So you can explain the results in Iowa without ever using the word “change.” Here is what may have brought Hillary Clinton and Mitt Romney down:
1. Hillary’s “experience.” Hillary Clinton is a second-term junior senator from New York. That’s the only political office she has ever held. She has never run anything but her own campaigns and (earlier in her career) a few bar association committees. The only real decision that she made during Bill’s tenure in the White House (which she or Bill will reveal) involved her health-care proposal, which failed. Yet she has tried to portray herself as having enough executive experience to perform well in the Oval Office from day one.
Don’t just take my word for this. Take hers. Last night, in the debate in New Hampshire, she had the chance to expand on her “experience.” There were no time limits, and the moderators were more than generous in giving her time.
Although I lost track of the number of times she used the word “experience,” she gave no specifics other than her Senate work, her 1993 health-care proposal, and some work she did in Arkansas as a political spouse while Bill was governor. Her argument was entirely spin and repeated generalities. She used the same “communication” technique that Bush and Cheney used to assert that Saddam had WMD and was complicit in 9/11: endless repetition without specifics. In short, she relied on “spin.”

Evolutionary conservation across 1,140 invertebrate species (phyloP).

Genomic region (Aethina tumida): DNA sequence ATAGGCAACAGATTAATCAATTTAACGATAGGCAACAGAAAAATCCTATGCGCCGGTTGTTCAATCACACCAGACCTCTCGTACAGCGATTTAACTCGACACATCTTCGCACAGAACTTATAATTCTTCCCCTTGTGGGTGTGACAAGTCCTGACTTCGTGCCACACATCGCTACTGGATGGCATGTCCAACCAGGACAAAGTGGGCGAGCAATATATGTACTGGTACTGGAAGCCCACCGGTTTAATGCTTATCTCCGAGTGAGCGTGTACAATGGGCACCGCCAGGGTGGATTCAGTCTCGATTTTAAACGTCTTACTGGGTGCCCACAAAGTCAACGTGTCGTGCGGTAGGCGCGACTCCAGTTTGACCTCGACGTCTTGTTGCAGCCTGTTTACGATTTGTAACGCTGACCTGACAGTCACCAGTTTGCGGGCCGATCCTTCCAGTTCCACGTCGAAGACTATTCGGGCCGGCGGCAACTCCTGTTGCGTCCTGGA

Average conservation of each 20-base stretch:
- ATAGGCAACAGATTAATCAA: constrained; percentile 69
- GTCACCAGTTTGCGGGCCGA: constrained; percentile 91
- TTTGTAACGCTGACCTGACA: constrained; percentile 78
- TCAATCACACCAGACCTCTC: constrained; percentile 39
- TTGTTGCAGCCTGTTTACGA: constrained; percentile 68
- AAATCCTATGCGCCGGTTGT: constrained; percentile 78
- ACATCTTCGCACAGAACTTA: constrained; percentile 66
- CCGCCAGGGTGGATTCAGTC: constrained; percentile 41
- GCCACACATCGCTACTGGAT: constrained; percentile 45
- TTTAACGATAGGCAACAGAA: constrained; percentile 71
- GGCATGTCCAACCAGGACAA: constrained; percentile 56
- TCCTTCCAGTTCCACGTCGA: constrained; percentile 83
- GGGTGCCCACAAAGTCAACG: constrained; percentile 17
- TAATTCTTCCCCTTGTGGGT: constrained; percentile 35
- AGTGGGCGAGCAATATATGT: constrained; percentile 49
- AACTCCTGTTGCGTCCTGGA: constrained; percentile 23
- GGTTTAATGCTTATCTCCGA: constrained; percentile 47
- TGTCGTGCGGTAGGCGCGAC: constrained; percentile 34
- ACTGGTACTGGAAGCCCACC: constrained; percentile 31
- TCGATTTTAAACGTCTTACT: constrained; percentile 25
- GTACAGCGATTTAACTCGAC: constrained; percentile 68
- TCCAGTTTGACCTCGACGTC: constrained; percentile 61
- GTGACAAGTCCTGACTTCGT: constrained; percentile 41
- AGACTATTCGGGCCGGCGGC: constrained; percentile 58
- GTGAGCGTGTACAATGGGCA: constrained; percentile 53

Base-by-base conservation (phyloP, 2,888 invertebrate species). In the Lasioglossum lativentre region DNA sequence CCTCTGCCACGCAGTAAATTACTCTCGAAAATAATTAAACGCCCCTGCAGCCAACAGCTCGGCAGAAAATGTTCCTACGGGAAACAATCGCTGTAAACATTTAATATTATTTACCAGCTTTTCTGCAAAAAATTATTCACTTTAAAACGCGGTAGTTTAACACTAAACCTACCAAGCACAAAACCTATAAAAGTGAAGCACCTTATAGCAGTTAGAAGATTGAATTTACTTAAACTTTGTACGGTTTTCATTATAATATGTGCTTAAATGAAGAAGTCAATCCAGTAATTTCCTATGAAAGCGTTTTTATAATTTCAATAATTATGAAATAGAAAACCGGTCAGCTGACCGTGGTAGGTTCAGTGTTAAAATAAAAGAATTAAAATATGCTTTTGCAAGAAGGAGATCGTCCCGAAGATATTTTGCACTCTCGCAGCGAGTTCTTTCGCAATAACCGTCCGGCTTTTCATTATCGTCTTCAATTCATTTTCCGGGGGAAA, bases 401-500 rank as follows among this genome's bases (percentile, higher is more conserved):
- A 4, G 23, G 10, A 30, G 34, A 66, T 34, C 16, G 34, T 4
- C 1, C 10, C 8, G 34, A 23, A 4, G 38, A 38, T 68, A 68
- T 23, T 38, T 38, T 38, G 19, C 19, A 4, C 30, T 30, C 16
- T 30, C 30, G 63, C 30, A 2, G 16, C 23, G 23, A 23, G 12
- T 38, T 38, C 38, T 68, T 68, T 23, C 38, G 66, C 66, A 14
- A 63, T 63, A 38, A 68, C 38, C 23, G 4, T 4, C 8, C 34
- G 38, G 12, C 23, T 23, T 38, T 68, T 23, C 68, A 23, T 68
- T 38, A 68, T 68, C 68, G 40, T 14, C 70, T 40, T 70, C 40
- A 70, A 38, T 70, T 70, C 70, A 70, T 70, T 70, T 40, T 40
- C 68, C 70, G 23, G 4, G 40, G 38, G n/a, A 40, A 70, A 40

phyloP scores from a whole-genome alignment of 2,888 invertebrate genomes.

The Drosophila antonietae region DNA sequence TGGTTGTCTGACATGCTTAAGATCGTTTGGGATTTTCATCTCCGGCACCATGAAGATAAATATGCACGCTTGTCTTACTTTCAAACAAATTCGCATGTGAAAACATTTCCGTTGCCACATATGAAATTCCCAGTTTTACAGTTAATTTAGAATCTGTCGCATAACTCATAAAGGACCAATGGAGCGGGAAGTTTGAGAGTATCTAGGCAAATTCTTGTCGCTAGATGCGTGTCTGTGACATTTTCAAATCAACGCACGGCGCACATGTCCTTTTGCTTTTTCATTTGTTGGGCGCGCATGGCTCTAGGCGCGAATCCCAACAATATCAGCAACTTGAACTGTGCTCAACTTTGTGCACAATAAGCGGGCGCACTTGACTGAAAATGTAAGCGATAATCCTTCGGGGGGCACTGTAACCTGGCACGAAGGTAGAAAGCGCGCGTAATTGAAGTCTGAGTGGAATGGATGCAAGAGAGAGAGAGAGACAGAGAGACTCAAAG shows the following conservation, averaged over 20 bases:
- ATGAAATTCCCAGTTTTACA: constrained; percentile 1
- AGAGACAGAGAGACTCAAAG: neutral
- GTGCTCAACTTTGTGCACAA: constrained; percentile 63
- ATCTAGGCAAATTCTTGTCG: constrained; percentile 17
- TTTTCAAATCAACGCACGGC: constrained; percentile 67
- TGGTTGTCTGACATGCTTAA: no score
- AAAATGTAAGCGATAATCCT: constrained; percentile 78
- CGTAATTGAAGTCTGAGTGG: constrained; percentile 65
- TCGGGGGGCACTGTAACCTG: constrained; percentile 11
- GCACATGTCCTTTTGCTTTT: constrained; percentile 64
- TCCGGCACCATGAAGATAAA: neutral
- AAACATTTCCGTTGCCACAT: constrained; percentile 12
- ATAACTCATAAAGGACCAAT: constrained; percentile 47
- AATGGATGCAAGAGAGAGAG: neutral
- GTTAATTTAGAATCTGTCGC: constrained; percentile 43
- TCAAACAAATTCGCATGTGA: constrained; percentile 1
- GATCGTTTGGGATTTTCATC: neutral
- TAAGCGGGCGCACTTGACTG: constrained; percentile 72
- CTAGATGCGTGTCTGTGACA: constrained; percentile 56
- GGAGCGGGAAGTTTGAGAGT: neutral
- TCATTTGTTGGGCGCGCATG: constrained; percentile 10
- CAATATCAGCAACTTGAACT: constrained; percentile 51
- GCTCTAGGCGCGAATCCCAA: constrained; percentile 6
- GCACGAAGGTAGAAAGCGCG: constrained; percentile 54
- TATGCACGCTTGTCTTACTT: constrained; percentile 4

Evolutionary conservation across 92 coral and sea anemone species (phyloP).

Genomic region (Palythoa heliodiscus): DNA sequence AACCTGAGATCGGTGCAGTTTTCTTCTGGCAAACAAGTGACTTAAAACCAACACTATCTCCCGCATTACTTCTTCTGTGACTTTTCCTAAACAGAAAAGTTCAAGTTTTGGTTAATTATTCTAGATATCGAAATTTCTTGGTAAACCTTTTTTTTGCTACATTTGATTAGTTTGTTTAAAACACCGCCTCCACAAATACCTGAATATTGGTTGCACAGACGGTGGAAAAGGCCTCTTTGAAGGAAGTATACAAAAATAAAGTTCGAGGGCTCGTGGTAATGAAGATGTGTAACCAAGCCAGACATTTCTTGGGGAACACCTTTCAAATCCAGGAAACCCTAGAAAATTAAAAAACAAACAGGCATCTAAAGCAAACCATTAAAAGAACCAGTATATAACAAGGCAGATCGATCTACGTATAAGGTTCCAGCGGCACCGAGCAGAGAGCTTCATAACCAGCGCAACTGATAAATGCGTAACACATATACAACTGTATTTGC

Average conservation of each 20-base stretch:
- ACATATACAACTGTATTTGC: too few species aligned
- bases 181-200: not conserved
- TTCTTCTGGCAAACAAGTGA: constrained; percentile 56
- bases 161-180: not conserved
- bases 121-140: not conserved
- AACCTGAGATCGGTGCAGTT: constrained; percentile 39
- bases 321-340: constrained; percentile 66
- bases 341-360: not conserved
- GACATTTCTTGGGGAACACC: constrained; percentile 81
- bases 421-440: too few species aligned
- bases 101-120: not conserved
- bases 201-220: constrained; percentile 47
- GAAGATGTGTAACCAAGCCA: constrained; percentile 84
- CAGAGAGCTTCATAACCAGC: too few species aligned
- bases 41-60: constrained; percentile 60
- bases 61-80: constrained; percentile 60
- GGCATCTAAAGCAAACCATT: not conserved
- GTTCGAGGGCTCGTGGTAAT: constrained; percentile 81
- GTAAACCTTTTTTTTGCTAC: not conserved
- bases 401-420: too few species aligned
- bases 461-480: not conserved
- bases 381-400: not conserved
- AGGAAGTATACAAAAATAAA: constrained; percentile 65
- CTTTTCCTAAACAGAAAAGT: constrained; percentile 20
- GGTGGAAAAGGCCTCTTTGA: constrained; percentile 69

People are not stupid. If being presidential spouse is presidential experience, why isn’t Barbara Bush or Laura Bush running on the Republican side? After all, the field is wide open. Would anyone consider either a serious candidate for president?
If being First Lady is not real executive experience, then Hillary is no better qualified than her rivals Obama and Edwards, and much less qualified than Joe Biden and John McCain.
The media explained Iowa’s rejecting Hillary by saying voters there didn’t value experience over change. They based this conclusion on polls saying that about half of voters bought Hillary’s spin and thought her the most experienced.
But there’s another possible explanation. Maybe the voters who bought Hillary’s spin did so because they weren’t paying much attention and didn’t care. Maybe the other half of voters were paying attention, valued experience highly but didn’t think Hillary had much, other than her brief Senate career. Maybe they thought she had inflated her résumé and that the inflation was a lie.
2. Hillary’s vote on the war. Hillary insists that her 2002 vote to authorize war with Iraq was a vote of conviction. She tells us that everyone believed Saddam had WMD, and she was no different.